Ironically, my feelings were the opposite for the first half of the book: I was annoyed with Megaera and thought Creslin's feelings were justified. She was contradictory and vague toward him no matter how he treated her. Eventually, however, I came to see his actions from her point of view. They're both stupid and probably deserve each other, but on balance I'll have to give the epic award for stupidity to Creslin, for essentially forcing himself upon Megaera by imposing another life-link on them. She is already linked to him, so he feels that he should make the link reciprocal; he'll feel what she feels. But he does this without even asking her permission, which is … rape. It doesn't matter that "it was going to happen eventually" as a result of her life-link and their mutual order/chaos abilities. The squee factor is definitely there.

When Creslin is not forcing his way into the thoughts of his wife or destroying weather patterns for his own gain, he's usually doing something boring, like guarding a trader caravan or singing in a tavern. I am exaggerating, of course, but I want to emphasize how very workaday the Recluce saga seems to be when it comes to adventures. Creslin is just as obsessed with counting coppers and recounting to us the exact meals he orders at inns as Lerris was; once again, Modesitt focuses a lot on the logistics of life. Alone, this might be enough to dissuade some people from reading the book but doesn't particularly bother me. Unfortunately, The Towers of Sunset also seems to miss a lot of dramatic notes. Creslin undergoes a few very important trials, including his escape from the Westwind escort, his confrontation in Fairhaven, and his subsequent recovery of his memory and escape from the road crew. Maybe it's my fault for reading at a baseball game, but the tone and urgency of the writing doesn't always adjust to match the intensity of these moments. Altogether the result is a somewhat flat, albeit very evenly-paced, story.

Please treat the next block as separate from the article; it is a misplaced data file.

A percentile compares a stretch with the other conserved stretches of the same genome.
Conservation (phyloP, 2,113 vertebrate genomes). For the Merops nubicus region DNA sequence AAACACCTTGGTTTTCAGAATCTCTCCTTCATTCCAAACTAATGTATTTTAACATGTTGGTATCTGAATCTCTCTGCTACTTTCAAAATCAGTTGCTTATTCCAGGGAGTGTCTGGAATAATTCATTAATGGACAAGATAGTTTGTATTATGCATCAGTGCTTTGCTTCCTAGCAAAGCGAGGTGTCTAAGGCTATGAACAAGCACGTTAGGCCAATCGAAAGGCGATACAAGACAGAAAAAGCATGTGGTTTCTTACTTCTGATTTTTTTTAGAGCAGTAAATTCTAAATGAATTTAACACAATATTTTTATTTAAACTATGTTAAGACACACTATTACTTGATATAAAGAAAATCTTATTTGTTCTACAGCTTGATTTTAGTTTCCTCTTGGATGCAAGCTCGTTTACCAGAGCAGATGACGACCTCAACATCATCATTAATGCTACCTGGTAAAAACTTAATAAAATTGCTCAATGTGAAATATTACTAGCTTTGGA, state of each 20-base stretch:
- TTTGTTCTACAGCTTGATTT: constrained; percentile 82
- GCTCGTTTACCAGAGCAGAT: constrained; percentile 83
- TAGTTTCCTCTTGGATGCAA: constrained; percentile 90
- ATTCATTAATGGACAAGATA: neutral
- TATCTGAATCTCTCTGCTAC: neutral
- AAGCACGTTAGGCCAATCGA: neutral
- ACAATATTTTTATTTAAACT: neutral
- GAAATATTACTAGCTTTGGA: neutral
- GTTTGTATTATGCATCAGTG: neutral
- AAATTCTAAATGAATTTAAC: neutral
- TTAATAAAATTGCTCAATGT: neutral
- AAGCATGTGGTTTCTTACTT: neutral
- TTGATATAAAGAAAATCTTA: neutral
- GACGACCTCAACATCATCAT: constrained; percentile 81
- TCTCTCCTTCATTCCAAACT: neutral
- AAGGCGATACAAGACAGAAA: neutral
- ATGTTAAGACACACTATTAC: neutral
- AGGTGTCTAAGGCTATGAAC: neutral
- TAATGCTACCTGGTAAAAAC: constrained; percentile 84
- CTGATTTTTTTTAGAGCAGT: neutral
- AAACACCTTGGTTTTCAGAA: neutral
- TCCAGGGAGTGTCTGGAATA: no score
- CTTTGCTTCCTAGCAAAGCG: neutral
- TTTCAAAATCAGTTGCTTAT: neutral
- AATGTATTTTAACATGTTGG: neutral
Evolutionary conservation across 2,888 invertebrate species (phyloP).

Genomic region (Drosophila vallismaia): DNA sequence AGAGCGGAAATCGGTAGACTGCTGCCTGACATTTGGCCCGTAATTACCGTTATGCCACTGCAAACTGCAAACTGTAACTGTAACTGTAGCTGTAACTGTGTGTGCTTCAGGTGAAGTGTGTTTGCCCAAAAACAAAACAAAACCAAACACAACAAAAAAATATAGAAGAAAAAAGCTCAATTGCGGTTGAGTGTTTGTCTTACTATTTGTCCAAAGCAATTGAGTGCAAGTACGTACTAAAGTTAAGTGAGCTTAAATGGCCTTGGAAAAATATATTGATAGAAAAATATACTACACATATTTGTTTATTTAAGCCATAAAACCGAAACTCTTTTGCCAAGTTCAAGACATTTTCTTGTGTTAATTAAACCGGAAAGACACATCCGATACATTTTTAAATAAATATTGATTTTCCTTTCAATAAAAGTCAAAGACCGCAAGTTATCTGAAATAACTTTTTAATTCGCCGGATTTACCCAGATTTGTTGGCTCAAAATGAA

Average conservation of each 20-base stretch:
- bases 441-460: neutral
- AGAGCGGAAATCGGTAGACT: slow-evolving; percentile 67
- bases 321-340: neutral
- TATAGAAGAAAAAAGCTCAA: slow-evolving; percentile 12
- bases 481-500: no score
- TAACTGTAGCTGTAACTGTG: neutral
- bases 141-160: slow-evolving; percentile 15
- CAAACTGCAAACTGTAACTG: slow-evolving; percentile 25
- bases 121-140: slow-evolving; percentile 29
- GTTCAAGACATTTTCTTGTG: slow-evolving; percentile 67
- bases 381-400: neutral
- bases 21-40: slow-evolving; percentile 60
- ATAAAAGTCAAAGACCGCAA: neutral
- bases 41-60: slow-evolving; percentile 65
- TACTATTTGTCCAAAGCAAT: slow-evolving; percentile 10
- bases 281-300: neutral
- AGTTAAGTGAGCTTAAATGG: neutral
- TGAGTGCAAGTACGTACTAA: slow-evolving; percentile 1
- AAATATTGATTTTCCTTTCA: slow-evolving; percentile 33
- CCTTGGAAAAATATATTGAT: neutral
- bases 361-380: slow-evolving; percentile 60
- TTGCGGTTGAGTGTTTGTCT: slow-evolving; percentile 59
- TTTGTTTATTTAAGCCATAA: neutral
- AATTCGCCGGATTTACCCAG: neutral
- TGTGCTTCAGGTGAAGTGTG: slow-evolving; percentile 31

There is nothing truly unique or exciting about The Towers of Sunset to make it stand out. As usual, Modesitt's chaos-order magic system is fun and interesting and stifled by the heavy-handed exposition. The bad guys (in this case, the White Wizards) get their own short chapters of dialogue in which they cackle about their latest gambit to unseat Creslin from Recluce. Modesitt does get two things very right: the epic scale, with Creslin's manipulation of the winds and the destruction of multiple fleets of ships and enemy soldiers; and the toll this takes on Creslin's body. That was a cool price to extract for his unmitigated use of order at the service of destruction. Unfortunately, these two positives do not sufficiently compensate for the dull or even unsavoury parts of this book. It's not a bad book, and to his credit Modesitt attempts to explore issues of gender politics, from his creation of the Legend to the relative roles that Megaera and Creslin play in ruling Recluce. Nevertheless, unless you are on a mission to read the complete saga of Recluce like I am, you might want to skip this one.